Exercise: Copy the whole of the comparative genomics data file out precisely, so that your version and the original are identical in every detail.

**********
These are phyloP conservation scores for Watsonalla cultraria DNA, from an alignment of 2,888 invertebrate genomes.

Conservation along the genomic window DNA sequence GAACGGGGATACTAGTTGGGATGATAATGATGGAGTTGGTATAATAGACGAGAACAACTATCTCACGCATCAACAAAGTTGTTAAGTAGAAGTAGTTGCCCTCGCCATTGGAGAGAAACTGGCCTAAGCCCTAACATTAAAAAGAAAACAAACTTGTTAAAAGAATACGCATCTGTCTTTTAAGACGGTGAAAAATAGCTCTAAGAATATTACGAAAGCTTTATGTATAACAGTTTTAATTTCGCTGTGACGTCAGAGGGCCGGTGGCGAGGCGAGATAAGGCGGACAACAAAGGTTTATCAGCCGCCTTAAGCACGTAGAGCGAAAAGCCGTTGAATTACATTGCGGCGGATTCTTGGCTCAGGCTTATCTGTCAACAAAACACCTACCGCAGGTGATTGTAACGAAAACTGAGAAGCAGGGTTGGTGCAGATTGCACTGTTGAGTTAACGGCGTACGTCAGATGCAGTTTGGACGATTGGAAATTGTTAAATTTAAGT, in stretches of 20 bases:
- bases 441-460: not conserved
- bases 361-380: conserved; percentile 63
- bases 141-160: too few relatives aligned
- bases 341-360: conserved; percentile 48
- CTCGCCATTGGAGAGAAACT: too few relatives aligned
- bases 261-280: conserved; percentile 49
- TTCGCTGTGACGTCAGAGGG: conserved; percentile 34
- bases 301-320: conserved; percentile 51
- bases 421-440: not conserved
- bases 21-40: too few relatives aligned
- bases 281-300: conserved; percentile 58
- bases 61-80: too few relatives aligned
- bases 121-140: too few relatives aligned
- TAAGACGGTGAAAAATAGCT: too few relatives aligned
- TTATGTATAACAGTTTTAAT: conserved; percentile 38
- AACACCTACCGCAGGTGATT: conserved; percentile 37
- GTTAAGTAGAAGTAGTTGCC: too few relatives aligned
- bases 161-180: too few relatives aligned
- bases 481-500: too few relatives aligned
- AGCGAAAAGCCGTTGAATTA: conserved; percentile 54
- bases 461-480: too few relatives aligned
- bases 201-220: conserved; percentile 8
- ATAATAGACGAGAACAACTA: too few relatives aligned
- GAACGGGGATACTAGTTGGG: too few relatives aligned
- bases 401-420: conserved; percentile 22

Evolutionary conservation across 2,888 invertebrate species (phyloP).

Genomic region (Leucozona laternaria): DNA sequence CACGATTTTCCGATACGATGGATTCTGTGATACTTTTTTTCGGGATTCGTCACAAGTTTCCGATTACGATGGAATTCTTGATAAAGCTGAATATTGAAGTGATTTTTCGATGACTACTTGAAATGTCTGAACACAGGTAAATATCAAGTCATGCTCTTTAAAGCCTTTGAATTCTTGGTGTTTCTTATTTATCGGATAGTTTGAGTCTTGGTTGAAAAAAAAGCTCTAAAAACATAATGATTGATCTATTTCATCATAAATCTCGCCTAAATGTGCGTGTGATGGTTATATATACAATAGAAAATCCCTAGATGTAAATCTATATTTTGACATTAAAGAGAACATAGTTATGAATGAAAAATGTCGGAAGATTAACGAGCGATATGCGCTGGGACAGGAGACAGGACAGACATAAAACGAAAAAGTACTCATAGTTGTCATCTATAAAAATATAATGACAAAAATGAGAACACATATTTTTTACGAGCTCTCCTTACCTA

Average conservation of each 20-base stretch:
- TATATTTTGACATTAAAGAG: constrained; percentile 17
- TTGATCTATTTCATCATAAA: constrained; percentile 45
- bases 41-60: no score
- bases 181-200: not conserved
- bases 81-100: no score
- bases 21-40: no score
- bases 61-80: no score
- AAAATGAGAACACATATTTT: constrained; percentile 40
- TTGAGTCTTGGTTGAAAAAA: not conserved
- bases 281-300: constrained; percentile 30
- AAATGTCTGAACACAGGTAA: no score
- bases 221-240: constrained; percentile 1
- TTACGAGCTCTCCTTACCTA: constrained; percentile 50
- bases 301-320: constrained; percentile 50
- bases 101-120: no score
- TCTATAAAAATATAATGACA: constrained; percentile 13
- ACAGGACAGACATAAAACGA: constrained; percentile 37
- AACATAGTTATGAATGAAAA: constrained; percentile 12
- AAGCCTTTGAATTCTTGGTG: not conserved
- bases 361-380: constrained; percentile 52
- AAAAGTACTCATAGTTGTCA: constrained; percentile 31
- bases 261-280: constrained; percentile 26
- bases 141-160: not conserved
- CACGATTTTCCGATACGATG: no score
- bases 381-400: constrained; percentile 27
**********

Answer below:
These are phyloP conservation scores for Watsonalla cultraria DNA, from an alignment of 2,888 invertebrate genomes.

Conservation along the genomic window DNA sequence GAACGGGGATACTAGTTGGGATGATAATGATGGAGTTGGTATAATAGACGAGAACAACTATCTCACGCATCAACAAAGTTGTTAAGTAGAAGTAGTTGCCCTCGCCATTGGAGAGAAACTGGCCTAAGCCCTAACATTAAAAAGAAAACAAACTTGTTAAAAGAATACGCATCTGTCTTTTAAGACGGTGAAAAATAGCTCTAAGAATATTACGAAAGCTTTATGTATAACAGTTTTAATTTCGCTGTGACGTCAGAGGGCCGGTGGCGAGGCGAGATAAGGCGGACAACAAAGGTTTATCAGCCGCCTTAAGCACGTAGAGCGAAAAGCCGTTGAATTACATTGCGGCGGATTCTTGGCTCAGGCTTATCTGTCAACAAAACACCTACCGCAGGTGATTGTAACGAAAACTGAGAAGCAGGGTTGGTGCAGATTGCACTGTTGAGTTAACGGCGTACGTCAGATGCAGTTTGGACGATTGGAAATTGTTAAATTTAAGT, in stretches of 20 bases:
- bases 441-460: not conserved
- bases 361-380: conserved; percentile 63
- bases 141-160: too few relatives aligned
- bases 341-360: conserved; percentile 48
- CTCGCCATTGGAGAGAAACT: too few relatives aligned
- bases 261-280: conserved; percentile 49
- TTCGCTGTGACGTCAGAGGG: conserved; percentile 34
- bases 301-320: conserved; percentile 51
- bases 421-440: not conserved
- bases 21-40: too few relatives aligned
- bases 281-300: conserved; percentile 58
- bases 61-80: too few relatives aligned
- bases 121-140: too few relatives aligned
- TAAGACGGTGAAAAATAGCT: too few relatives aligned
- TTATGTATAACAGTTTTAAT: conserved; percentile 38
- AACACCTACCGCAGGTGATT: conserved; percentile 37
- GTTAAGTAGAAGTAGTTGCC: too few relatives aligned
- bases 161-180: too few relatives aligned
- bases 481-500: too few relatives aligned
- AGCGAAAAGCCGTTGAATTA: conserved; percentile 54
- bases 461-480: too few relatives aligned
- bases 201-220: conserved; percentile 8
- ATAATAGACGAGAACAACTA: too few relatives aligned
- GAACGGGGATACTAGTTGGG: too few relatives aligned
- bases 401-420: conserved; percentile 22

Evolutionary conservation across 2,888 invertebrate species (phyloP).

Genomic region (Leucozona laternaria): DNA sequence CACGATTTTCCGATACGATGGATTCTGTGATACTTTTTTTCGGGATTCGTCACAAGTTTCCGATTACGATGGAATTCTTGATAAAGCTGAATATTGAAGTGATTTTTCGATGACTACTTGAAATGTCTGAACACAGGTAAATATCAAGTCATGCTCTTTAAAGCCTTTGAATTCTTGGTGTTTCTTATTTATCGGATAGTTTGAGTCTTGGTTGAAAAAAAAGCTCTAAAAACATAATGATTGATCTATTTCATCATAAATCTCGCCTAAATGTGCGTGTGATGGTTATATATACAATAGAAAATCCCTAGATGTAAATCTATATTTTGACATTAAAGAGAACATAGTTATGAATGAAAAATGTCGGAAGATTAACGAGCGATATGCGCTGGGACAGGAGACAGGACAGACATAAAACGAAAAAGTACTCATAGTTGTCATCTATAAAAATATAATGACAAAAATGAGAACACATATTTTTTACGAGCTCTCCTTACCTA

Average conservation of each 20-base stretch:
- TATATTTTGACATTAAAGAG: constrained; percentile 17
- TTGATCTATTTCATCATAAA: constrained; percentile 45
- bases 41-60: no score
- bases 181-200: not conserved
- bases 81-100: no score
- bases 21-40: no score
- bases 61-80: no score
- AAAATGAGAACACATATTTT: constrained; percentile 40
- TTGAGTCTTGGTTGAAAAAA: not conserved
- bases 281-300: constrained; percentile 30
- AAATGTCTGAACACAGGTAA: no score
- bases 221-240: constrained; percentile 1
- TTACGAGCTCTCCTTACCTA: constrained; percentile 50
- bases 301-320: constrained; percentile 50
- bases 101-120: no score
- TCTATAAAAATATAATGACA: constrained; percentile 13
- ACAGGACAGACATAAAACGA: constrained; percentile 37
- AACATAGTTATGAATGAAAA: constrained; percentile 12
- AAGCCTTTGAATTCTTGGTG: not conserved
- bases 361-380: constrained; percentile 52
- AAAAGTACTCATAGTTGTCA: constrained; percentile 31
- bases 261-280: constrained; percentile 26
- bases 141-160: not conserved
- CACGATTTTCCGATACGATG: no score
- bases 381-400: constrained; percentile 27